The feast of Our Lady of Mount Carmel is the patronal feast of the Carmelite order. Following is an excerpt from the Carmelite Constitutions of 1995:
Mary, overshadowed by the Spirit of God, is the Virgin of the new heart, who gave a human face to the Word made flesh. She is the Virgin of wise and contemplative listening who kept and pondered in her heart the events and the words of the Lord. She is the faithful disciple of wisdom, who sought Jesus, God’s Wisdom and allowed herself to be formed and molded by his Spirit, so that in faith she might be conformed to his ways and choices. Thus enlightened, Mary is presented to us as one able to read “the great wonders” which God accomplished in her for the salvation of the humble and of the poor.
Mary was not only the Mother of Our Lord; she also became his perfect disciple, the woman of faith. She followed Jesus, walking with the disciples, sharing their demanding and wearisome journey — a journey which required, above all, fraternal love and mutual service.
At the marriage feast in Cana, Mary taught us to believe in her Son; at the foot of the Cross, she became Mother to all who believe; with them she experiences the joy of the Resurrection. United with the other disciples “in constant prayer,” she received the first gifts of the Spirit, who filled the earliest Christian community with apostolic zeal.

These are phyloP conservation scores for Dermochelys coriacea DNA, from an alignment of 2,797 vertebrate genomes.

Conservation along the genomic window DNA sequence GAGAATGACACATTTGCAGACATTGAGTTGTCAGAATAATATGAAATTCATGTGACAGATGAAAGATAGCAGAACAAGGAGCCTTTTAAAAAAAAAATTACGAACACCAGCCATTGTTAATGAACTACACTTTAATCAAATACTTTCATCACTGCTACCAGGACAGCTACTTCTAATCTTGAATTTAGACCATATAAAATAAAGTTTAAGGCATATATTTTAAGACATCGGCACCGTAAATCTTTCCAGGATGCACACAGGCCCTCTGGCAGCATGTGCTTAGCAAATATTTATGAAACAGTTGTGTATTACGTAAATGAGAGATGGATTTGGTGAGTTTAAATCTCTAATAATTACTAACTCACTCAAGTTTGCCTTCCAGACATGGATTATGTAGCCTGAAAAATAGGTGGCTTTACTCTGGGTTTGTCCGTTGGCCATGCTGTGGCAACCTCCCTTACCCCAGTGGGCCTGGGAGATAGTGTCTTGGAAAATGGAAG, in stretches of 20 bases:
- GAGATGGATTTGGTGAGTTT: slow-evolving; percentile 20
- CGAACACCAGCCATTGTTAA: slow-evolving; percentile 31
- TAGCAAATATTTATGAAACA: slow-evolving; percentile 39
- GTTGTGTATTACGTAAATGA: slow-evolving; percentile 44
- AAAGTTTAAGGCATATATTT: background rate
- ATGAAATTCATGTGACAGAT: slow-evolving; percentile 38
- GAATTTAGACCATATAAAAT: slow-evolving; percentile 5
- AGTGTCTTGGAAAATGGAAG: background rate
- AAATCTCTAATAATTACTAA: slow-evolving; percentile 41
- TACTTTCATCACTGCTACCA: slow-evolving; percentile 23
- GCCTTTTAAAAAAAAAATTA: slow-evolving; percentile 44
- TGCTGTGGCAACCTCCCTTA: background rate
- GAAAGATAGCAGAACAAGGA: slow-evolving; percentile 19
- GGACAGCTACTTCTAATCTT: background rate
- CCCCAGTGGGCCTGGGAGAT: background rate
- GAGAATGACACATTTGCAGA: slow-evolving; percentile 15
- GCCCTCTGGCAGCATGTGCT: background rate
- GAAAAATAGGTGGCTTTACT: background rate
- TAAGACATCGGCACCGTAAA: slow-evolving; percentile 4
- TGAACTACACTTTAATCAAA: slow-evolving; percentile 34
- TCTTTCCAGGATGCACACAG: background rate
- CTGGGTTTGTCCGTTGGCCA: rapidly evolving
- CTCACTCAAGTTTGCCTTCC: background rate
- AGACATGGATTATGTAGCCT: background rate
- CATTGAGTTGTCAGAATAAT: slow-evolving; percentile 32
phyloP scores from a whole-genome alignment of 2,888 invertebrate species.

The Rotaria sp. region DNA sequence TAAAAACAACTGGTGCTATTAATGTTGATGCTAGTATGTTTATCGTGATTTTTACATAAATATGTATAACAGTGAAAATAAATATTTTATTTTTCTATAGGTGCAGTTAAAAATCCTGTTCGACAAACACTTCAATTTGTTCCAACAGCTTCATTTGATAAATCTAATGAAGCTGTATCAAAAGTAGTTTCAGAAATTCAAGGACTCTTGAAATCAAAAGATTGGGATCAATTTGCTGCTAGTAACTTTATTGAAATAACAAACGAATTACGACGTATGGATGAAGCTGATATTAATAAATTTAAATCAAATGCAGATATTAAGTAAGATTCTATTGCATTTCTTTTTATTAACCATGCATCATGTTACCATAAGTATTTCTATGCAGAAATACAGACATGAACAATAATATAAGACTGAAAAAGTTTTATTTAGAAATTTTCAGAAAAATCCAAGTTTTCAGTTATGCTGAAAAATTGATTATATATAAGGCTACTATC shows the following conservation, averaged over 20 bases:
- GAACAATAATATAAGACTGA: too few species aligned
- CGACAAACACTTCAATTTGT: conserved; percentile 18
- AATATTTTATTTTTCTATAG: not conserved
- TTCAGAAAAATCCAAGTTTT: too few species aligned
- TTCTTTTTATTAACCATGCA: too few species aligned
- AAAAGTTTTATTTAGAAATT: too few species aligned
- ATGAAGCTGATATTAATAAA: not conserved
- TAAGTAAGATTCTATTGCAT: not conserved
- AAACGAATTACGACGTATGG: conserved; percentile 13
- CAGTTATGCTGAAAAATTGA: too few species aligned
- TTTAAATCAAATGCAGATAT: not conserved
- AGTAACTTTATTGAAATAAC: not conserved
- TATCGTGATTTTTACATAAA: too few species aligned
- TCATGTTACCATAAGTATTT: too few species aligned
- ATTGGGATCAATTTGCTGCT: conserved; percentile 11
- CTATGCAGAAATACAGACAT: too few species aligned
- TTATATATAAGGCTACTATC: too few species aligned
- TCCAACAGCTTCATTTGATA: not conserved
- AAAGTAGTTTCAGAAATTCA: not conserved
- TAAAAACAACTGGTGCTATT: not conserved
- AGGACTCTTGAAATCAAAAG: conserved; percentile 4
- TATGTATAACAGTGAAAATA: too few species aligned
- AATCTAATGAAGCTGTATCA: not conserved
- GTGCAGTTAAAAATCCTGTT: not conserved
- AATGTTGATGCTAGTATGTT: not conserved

Mary brings the good news of salvation to all men and women. She is the woman who built relationships, not only within the inner circle of Jesus’ disciples, but, beyond that, with the people: with Elizabeth, with the bride and bridegroom in Cana, with the other women, and with Jesus’ “brothers.”
Carmelites see in the Virgin Mary, Mother of God and archetype of the Church, the perfect image of all that they want and hope to be. For this reason, Carmelites have always thought of Mary as the Patron of the Order, its Mother and Splendor; she is constantly before their eyes and in their hearts as “the Virgin Most Pure.” Looking to her, and living in spiritual intimacy with her, we learn to stand before God, and with one another, as the Lord’s brothers. Mary lives among us, as mother and sister, attentive to our needs; along with us she waits and hopes, suffers and rejoices.
The scapular is a sign of Mary’s permanent and constant motherly love for Carmelite brothers and sisters. By their devotion to the scapular, faithful to a tradition in the Order, especially since the 16th century, Carmelites express the loving closeness of Mary to the people of God; it is a sign of consecration to Mary, a means of uniting the faithful to the Order, and an effective and popular means of evangelization.